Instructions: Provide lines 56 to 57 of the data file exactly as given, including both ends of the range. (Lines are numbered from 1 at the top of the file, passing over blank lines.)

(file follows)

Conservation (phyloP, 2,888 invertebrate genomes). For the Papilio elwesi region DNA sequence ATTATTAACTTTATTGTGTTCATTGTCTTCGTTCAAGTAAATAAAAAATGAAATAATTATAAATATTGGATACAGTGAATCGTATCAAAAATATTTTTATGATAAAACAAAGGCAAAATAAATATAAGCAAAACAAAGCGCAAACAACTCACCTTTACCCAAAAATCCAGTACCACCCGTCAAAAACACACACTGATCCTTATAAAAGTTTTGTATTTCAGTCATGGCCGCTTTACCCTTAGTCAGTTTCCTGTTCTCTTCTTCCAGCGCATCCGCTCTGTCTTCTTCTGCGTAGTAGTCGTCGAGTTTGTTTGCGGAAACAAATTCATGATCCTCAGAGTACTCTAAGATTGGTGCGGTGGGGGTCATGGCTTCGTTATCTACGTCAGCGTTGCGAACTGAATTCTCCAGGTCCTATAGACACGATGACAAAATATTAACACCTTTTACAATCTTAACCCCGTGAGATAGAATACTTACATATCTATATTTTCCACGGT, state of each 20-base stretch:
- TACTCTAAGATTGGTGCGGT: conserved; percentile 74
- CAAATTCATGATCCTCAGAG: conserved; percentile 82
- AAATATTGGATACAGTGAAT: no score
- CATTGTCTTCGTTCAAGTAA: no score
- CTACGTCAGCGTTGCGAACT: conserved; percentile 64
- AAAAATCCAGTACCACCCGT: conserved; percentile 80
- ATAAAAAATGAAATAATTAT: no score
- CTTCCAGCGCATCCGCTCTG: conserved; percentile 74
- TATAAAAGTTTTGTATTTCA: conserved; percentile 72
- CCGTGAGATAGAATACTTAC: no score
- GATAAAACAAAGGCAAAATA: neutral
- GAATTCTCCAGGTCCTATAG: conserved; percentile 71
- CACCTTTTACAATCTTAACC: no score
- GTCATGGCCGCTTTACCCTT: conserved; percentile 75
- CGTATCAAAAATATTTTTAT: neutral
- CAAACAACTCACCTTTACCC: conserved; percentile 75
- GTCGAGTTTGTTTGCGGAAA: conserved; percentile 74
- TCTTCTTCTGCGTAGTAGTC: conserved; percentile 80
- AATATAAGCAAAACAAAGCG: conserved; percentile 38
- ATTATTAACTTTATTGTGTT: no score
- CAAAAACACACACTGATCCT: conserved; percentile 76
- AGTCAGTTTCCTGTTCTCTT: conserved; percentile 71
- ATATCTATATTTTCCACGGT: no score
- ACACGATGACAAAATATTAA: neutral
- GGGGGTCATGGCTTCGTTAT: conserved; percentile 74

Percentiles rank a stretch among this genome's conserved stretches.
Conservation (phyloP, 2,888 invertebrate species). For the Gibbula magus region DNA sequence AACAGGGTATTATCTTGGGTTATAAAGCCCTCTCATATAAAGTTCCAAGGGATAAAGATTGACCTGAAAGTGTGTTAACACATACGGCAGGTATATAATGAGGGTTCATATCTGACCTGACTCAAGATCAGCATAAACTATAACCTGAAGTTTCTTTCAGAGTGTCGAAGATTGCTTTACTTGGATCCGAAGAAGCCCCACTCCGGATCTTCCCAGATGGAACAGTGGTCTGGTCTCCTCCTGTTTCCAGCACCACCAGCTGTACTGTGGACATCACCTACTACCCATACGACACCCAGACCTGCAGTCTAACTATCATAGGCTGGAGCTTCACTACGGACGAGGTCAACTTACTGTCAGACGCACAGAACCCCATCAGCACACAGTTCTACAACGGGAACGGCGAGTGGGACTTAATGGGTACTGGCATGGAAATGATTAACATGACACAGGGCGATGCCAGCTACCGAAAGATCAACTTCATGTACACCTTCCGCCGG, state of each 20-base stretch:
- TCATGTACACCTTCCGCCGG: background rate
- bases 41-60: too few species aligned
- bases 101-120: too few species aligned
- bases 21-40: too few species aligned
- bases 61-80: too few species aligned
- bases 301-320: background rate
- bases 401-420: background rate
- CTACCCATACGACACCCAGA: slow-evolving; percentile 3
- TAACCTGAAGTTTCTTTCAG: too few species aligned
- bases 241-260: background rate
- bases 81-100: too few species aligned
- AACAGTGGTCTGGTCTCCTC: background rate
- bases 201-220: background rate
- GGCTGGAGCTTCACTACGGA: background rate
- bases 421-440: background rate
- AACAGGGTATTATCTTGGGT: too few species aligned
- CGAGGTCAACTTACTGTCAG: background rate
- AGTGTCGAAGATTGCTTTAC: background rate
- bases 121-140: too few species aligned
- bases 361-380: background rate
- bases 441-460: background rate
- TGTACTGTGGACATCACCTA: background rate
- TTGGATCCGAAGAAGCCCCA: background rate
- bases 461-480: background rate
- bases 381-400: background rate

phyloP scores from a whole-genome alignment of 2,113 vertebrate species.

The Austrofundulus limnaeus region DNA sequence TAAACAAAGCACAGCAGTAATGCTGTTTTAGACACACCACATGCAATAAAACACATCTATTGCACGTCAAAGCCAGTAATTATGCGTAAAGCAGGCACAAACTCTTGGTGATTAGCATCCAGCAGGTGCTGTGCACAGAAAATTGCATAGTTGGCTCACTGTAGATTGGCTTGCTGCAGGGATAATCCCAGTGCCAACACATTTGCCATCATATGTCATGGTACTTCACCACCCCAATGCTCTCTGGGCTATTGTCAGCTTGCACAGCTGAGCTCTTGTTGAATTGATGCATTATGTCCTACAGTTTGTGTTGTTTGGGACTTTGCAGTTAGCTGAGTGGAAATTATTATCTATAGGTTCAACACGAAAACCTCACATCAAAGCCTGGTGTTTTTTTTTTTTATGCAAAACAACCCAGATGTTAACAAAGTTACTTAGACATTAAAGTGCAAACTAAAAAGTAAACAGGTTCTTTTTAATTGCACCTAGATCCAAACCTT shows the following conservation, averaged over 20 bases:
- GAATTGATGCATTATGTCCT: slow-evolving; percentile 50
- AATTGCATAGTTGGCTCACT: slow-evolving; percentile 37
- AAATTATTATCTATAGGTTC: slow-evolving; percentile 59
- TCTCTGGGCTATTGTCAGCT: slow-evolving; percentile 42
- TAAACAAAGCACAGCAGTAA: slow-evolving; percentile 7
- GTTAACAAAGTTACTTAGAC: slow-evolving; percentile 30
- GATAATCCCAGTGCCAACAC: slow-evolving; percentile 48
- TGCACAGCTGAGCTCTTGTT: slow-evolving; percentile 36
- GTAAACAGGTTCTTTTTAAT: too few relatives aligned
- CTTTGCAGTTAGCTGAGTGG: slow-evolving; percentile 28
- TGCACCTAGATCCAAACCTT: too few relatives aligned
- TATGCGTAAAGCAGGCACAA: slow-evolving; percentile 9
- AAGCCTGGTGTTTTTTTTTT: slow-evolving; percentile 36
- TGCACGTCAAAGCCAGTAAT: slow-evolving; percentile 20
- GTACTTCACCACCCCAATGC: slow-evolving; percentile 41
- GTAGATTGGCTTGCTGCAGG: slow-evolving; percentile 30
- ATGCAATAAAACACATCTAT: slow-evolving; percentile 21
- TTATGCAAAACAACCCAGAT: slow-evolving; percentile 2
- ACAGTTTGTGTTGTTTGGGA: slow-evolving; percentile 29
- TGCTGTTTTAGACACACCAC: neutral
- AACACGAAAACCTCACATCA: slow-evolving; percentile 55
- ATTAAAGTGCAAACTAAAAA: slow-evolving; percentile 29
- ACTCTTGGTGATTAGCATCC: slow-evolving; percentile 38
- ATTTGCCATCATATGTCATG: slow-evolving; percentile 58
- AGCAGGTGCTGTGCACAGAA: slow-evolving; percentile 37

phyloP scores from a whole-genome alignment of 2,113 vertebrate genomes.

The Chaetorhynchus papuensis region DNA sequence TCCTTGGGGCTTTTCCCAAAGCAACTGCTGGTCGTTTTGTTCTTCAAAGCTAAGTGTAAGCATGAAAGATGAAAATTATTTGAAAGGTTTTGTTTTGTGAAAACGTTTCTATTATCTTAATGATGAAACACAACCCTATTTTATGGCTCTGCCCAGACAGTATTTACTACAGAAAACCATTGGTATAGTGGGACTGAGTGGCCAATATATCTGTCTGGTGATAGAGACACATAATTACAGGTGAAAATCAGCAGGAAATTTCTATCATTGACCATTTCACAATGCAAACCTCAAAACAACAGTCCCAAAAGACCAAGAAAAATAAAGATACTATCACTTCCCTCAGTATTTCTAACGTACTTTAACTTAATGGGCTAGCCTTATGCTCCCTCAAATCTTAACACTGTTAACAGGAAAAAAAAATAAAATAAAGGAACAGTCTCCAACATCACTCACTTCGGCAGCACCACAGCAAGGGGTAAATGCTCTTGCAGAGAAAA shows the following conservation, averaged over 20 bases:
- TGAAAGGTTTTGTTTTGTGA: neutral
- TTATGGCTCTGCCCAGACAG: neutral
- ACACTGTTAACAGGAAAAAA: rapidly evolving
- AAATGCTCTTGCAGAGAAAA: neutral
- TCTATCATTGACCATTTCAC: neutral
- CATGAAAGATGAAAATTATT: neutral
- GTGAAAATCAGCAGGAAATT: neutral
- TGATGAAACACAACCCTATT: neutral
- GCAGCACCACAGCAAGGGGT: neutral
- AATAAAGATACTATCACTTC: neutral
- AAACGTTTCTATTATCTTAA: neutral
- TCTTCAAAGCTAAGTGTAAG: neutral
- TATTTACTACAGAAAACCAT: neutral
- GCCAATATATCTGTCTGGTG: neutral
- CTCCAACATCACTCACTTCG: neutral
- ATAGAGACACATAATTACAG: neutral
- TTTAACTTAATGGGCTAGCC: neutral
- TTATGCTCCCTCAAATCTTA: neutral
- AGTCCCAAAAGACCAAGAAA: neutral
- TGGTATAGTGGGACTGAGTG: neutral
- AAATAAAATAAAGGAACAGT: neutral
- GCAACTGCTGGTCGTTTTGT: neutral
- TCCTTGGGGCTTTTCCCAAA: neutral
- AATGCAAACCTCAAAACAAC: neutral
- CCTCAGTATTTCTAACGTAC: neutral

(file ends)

- GAATTGATGCATTATGTCCT: slow-evolving; percentile 50
- AATTGCATAGTTGGCTCACT: slow-evolving; percentile 37